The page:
At the bottom of this page is a video of Psalm 139 being read by some people with disabilities.

  • Limited Christian resources on disability

If so many people in the world are disabled, visibly or invisibly then why is there so little practical theology about disability? If at some stage in our lives, all of us will be disabled for at least some length of time, then why are we so shocked and discomfited by its existence?

Dr Brock argues that the lesson we learn from people with disabilities is to face incapacity and accept our human state. In an increasingly abled society, we may assume that most people can walk, talk, think clearly or speak, when many people may have difficulties with one, two or even all of the above at some point in their lives. In many workplaces, we are surrounded by capable and able people, or at least on the surface, how many people in your workplace have some kind of disability? What practical ways can we do evangelism, build relationships and encourage disabled Christians we are in contact with?

It is worth noting that Dr Louise Gosbell, Dean of Students & Lecturer in New Testament at Mary Andrews College, has been part of developing guidelines for the Sydney Anglican Diocese and has written many helpful articles about this topic, including disability and the church and a recent article published by the ABC about the benefits of online services for people with disabilities.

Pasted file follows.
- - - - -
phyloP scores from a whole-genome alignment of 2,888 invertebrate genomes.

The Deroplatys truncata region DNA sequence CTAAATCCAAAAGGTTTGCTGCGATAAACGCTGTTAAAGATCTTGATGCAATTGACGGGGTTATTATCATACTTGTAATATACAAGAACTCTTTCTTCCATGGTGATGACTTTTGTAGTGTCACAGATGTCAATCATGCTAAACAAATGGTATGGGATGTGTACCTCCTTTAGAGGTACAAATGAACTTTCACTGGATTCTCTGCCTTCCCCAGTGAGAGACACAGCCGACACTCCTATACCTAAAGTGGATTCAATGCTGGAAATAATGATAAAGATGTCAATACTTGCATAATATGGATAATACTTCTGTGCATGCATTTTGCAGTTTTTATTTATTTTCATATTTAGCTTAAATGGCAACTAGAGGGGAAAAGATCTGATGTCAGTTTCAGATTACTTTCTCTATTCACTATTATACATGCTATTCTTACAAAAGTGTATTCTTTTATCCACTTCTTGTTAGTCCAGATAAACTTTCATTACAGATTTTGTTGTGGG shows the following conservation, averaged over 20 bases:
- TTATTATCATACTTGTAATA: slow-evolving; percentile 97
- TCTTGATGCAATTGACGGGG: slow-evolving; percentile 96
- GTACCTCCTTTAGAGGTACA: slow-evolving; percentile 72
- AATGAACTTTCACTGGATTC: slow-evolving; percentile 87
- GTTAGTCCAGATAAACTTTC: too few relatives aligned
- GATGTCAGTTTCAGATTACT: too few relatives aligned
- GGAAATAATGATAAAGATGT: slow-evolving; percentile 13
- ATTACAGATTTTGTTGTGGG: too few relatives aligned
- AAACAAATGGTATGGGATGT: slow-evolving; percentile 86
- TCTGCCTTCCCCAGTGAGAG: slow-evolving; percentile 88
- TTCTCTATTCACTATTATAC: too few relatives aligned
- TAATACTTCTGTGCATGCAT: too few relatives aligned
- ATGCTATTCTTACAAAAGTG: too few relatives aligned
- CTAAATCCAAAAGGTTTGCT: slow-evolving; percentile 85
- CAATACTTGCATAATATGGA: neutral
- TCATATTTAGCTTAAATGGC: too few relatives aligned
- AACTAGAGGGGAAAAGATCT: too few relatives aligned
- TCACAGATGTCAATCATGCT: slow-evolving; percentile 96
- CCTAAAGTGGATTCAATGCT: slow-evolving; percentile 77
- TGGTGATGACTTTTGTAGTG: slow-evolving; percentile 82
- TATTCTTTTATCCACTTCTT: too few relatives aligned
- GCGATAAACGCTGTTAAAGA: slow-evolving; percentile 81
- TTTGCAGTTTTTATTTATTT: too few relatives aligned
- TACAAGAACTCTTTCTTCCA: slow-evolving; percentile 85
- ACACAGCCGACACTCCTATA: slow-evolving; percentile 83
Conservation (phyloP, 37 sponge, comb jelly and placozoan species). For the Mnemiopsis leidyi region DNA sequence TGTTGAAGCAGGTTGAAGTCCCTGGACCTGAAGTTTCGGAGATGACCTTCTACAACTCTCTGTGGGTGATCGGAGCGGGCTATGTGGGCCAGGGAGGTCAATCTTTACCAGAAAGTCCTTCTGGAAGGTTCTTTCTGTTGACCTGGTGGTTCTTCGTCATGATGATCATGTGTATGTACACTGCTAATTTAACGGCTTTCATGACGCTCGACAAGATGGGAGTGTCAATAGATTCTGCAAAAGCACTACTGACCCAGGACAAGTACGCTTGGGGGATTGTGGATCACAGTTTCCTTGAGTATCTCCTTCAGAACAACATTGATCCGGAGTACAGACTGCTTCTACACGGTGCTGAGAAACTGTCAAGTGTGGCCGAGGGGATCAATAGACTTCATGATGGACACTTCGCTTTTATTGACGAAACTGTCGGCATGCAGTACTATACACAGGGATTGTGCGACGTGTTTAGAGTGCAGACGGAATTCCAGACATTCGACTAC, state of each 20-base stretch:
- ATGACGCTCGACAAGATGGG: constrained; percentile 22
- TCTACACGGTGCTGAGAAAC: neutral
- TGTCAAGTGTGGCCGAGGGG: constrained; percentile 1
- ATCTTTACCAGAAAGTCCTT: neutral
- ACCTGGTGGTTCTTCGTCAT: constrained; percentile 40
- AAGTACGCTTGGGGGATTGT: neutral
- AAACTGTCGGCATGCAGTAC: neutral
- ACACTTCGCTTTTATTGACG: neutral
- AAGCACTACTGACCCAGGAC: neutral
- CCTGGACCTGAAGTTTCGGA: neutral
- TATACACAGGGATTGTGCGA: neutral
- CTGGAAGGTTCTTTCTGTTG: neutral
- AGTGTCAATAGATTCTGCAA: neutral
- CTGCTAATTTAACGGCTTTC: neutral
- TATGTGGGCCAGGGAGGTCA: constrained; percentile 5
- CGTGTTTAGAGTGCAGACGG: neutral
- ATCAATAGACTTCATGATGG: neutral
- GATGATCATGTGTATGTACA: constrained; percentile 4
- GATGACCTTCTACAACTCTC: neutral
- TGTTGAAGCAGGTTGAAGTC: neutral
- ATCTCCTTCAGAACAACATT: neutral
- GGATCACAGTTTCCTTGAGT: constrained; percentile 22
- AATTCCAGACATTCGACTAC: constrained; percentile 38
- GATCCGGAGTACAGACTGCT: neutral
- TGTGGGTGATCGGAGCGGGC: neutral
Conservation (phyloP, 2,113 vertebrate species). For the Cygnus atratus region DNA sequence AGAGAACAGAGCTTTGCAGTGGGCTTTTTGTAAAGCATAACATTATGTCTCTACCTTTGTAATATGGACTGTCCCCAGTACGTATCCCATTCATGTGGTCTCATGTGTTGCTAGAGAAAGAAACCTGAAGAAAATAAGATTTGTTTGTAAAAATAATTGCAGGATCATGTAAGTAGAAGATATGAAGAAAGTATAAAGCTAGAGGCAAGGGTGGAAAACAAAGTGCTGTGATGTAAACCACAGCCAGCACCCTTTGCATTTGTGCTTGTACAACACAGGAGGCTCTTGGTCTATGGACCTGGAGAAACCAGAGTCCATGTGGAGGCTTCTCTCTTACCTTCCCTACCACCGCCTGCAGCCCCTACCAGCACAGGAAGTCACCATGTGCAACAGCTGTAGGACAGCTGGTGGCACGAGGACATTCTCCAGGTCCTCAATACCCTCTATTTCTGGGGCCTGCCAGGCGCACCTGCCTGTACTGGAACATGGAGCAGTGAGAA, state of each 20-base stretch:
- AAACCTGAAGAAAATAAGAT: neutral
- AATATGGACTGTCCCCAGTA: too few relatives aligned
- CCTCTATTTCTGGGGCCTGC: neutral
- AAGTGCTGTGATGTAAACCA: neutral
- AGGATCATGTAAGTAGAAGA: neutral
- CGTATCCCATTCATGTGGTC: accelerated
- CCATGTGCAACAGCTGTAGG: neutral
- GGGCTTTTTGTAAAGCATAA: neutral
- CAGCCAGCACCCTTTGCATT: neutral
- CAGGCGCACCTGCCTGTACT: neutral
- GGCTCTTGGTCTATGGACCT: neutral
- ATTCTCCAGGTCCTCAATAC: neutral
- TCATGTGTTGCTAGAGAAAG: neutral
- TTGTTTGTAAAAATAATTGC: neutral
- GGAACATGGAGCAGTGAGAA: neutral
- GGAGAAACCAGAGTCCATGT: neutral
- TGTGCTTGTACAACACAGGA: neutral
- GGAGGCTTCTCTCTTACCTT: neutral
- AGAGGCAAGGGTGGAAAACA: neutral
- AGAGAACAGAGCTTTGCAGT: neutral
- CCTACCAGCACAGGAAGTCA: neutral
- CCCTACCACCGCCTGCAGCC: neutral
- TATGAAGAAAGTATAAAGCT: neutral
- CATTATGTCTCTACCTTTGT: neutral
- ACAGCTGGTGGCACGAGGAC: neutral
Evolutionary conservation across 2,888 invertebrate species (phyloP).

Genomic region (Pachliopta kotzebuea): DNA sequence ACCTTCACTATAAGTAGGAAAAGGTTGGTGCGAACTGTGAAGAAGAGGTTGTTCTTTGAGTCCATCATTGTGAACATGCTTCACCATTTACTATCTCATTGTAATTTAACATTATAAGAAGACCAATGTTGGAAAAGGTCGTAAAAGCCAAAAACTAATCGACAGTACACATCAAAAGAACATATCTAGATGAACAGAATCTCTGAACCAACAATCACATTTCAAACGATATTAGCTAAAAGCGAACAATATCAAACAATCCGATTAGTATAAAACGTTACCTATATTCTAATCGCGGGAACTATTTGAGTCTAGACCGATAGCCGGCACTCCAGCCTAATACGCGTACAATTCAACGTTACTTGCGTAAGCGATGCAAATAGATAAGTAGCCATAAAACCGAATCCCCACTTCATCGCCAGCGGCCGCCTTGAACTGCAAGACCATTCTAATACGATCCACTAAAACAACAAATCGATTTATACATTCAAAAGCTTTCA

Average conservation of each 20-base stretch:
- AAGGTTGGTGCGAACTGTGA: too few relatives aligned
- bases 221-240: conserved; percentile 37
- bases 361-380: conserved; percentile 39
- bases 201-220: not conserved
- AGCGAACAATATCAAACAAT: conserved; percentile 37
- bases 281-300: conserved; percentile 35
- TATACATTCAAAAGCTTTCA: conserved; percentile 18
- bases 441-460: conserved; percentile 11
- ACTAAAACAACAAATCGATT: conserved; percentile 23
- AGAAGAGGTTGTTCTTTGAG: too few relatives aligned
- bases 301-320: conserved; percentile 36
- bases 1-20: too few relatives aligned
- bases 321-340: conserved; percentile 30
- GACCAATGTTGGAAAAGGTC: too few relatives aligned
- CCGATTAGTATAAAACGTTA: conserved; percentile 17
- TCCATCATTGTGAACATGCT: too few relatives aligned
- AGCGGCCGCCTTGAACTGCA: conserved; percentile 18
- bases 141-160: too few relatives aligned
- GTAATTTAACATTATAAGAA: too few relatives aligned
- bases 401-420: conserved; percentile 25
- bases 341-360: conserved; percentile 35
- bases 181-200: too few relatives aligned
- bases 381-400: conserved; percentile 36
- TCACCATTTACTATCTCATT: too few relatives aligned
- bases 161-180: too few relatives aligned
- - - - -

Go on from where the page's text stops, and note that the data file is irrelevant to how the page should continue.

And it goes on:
• Disability and salvation

Dr Brock’s personal experience of disability is through his son, who is non-verbal due to his conditions of down’s syndrome and autism. His ability to profess his faith is primarily via his brother, which could be likened to the relationship of Moses and Aaron - who relied on his brother to communicate. What knowledge can we have about the cognitive understanding of people with disabilities? (Scroll down for a video of professing Christians with disabilities reading Psalm 139)

When I left my job at the school where I worked with Sammy, I wanted to tell her about Jesus. I knew one of her carers was a Christian too, and we developed a closeness built on our mutual love for and concern for Sammy. I told Sammy that Jesus loved her and that I prayed for her and then I sang her favourite song. A year later, Sammy had died of pneumonia. Did Sammy hear me? Did God hear Sammy? I don’t know, but I trust in a God that judges justly.

Photo by Josh Appel on Unsplash

Australian Institute of Health and Welfare 2017. Life expectancy and disability in Australia: expected years living with and without disability. Cat. no. DIS 66. Canberra: AIHW. https://www.aihw.gov.au/getmedia/7b986857-7b41-4aae-b7ff-eab57eb20f13/20457.pdf.aspx?inline=true&fbclid=IwAR0OBC4pvKDuUbtyjp3-xnsLYAGpMAl3Y26_1GsS9W60qzHiCn86Q0KVirY

World Health Organisation. (2020). Disability and Health. https://www.who.int/en/news-room/fact-sheets/detail/disability-and-health.